Reiterating the strict standard for additional discovery, however, the PTAB denied DSM’s additional requests for actual samples of the compositions and evidence of test results that were inconsistent with Corning’s inherency argument.18 The request for samples was denied at least in part because it was deemed overly broad in that DSM’s motion for additional discovery alleged only that some, not necessarily all, of the samples would be difficult for DSM to manufacture.19 And DSM’s request for inconsistent test results was denied on the theory that such evidence, if it existed, should have been produced in connection with “routine discovery.”20

In the second decision in which the PTAB allowed additional discovery, Apple was successful because it sought very limited discovery and because it waited to move for additional discovery until after securing evidence that the sought-after discovery existed and directly impacted positions adopted by the patent owner in the IPR.21 Apple sought discovery only of specific emails that had been identified in deposition testimony as pertaining to and helping to form the basis of opinions expressed by the patent owner’s expert witnesses (who had been communicating directly with one another in said emails).22 The PTAB found that “the factual basis for a declarant’s opinions is a proper inquiry during discovery” and therefore ordered the emails produced.23

Finally, on April 23, 2014, the PTAB granted in part a request for additional discovery by the patent owner in an IPR proceeding involving Atlanta Gas Light Co. and Bennett Regulator Guards.24 Once again, the PTAB’s analysis focused largely on Factor 1 of the Garmin test. The PTAB allowed additional limited discovery as to the real parties-in-interest based on a specific indemnity dispute referenced in a sworn affidavit, but only as to documents and things concerning “[t]he character of the dispute and any resolution of or failure to resolve the dispute.”25 Additionally, the PTAB refused to allow discovery seeking evidence of possible explanations for or implications of the dispute, because according to the PTAB, “such inferential allegations amount to a ‘mere possibility of finding something useful, and mere allegation that something useful will be found,’” and therefore do not satisfy Factor 1.26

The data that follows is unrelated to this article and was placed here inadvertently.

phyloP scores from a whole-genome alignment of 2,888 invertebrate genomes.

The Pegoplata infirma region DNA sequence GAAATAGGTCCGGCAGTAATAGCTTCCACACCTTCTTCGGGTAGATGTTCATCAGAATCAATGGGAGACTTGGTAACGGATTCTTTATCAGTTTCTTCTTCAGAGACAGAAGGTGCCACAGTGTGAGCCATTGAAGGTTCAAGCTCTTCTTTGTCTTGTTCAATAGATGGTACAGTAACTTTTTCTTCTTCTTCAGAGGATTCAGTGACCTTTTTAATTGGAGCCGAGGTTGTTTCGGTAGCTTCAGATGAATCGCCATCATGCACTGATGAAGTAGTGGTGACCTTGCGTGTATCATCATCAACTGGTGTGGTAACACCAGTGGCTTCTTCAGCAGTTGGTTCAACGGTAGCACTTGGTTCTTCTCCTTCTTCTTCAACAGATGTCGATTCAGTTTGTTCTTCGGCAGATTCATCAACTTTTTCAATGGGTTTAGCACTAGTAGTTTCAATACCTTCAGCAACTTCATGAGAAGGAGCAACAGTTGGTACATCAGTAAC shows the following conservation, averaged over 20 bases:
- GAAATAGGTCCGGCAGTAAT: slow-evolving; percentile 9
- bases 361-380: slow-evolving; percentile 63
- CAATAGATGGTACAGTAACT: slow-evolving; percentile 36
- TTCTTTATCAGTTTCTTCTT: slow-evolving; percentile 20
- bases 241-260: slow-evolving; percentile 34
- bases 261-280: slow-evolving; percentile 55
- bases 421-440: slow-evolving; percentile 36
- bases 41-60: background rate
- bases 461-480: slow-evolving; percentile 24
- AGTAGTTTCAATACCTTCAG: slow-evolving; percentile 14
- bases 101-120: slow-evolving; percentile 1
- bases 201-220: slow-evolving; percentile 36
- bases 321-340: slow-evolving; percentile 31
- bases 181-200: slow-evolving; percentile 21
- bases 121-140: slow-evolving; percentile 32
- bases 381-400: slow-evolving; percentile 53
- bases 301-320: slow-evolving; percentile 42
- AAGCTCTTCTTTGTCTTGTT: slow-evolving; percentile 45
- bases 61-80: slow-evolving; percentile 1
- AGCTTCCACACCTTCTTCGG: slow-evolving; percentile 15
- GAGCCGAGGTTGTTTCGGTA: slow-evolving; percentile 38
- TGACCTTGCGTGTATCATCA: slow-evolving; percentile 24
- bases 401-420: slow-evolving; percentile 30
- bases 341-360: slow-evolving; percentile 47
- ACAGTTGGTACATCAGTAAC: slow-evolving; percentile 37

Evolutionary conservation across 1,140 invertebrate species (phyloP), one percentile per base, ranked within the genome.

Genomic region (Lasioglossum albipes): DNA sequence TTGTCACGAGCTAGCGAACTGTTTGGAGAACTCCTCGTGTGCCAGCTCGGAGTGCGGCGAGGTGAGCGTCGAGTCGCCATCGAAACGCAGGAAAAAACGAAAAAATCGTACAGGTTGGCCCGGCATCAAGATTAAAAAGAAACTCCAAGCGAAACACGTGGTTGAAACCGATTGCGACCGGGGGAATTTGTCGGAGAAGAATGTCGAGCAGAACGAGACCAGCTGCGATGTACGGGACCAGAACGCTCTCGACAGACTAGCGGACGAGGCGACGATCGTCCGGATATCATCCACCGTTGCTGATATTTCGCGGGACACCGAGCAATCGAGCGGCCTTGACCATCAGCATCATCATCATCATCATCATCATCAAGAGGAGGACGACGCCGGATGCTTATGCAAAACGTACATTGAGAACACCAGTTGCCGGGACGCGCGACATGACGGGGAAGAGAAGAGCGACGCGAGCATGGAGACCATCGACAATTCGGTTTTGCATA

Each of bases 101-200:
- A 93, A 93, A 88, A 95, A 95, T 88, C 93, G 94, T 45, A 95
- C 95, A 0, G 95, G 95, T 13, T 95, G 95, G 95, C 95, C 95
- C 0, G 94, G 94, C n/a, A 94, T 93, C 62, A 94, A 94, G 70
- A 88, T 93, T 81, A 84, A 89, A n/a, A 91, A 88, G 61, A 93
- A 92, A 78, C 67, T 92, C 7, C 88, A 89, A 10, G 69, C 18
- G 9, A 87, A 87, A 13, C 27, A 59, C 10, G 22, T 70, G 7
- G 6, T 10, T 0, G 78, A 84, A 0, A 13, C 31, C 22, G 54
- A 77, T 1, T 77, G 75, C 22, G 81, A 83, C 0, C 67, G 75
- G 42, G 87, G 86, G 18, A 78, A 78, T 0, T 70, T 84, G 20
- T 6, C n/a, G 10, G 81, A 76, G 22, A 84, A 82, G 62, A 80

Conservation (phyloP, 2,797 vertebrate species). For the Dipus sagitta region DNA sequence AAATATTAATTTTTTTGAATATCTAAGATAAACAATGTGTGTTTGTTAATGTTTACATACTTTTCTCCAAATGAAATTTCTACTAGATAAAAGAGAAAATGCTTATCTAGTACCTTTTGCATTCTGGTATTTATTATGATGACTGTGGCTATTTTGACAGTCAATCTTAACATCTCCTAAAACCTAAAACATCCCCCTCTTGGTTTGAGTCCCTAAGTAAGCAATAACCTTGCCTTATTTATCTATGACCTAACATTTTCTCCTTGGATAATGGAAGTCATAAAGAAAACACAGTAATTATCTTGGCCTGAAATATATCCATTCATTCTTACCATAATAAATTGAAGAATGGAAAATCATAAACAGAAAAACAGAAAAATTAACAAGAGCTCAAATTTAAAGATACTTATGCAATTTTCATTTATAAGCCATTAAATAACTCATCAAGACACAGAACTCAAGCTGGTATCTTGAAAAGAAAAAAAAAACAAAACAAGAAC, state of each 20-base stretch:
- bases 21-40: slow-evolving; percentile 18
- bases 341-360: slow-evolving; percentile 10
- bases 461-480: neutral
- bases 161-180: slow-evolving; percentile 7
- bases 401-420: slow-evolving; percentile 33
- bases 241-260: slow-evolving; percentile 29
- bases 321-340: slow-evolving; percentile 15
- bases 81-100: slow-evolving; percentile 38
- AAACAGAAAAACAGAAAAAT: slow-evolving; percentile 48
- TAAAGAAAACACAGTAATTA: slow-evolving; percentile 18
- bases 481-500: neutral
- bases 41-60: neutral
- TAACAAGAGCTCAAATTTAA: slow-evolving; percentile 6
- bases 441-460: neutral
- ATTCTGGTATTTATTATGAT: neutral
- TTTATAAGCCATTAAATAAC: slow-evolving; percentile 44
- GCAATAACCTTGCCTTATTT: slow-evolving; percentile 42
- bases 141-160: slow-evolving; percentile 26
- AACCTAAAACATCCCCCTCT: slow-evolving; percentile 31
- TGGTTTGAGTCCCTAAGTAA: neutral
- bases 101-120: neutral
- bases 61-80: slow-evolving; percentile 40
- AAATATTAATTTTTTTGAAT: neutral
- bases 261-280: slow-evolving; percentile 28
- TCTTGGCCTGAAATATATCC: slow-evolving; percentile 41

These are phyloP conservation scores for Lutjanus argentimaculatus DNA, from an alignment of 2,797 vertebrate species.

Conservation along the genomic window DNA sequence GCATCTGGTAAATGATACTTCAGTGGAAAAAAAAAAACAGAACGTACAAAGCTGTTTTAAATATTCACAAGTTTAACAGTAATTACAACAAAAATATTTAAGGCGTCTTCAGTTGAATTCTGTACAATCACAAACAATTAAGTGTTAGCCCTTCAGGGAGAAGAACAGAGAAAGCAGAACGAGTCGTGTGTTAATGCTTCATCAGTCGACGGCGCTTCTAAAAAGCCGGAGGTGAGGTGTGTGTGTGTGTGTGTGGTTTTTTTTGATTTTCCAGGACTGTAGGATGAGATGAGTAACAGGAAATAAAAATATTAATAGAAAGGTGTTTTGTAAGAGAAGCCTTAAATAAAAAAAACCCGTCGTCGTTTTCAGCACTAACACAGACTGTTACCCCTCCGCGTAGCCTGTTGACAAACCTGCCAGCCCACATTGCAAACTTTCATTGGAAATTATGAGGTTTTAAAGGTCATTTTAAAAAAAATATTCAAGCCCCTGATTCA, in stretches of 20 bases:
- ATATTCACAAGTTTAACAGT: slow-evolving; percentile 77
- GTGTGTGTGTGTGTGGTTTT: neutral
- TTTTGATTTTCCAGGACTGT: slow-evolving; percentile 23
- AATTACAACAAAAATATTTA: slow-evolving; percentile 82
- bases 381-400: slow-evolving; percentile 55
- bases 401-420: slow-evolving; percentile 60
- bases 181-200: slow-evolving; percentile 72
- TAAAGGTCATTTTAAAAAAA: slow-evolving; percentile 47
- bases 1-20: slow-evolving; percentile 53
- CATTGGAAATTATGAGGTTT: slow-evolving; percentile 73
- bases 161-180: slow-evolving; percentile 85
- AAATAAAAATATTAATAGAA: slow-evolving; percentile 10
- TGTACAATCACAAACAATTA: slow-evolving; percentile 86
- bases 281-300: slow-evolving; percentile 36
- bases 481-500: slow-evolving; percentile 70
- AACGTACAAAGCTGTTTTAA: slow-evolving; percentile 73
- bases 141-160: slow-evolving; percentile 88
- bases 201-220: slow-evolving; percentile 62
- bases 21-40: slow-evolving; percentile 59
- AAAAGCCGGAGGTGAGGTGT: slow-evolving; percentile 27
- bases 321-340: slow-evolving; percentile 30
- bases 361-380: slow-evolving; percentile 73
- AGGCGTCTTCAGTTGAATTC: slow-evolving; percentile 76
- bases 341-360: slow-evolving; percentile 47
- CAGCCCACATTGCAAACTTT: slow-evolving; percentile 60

The PTAB’s treatment of motions for additional discovery continues to evolve, but it is clear that such requests must be limited in scope in order to succeed. Parties should draft their discovery requests clearly and narrowly. And while parties should pay attention to all five Garmin factors when moving for additional discovery, satisfying Factor 1 appears to be a threshold issue. Therefore, parties must demonstrate not only that the sought-after information likely exists, but also that it materially affects their position(s) in the IPR.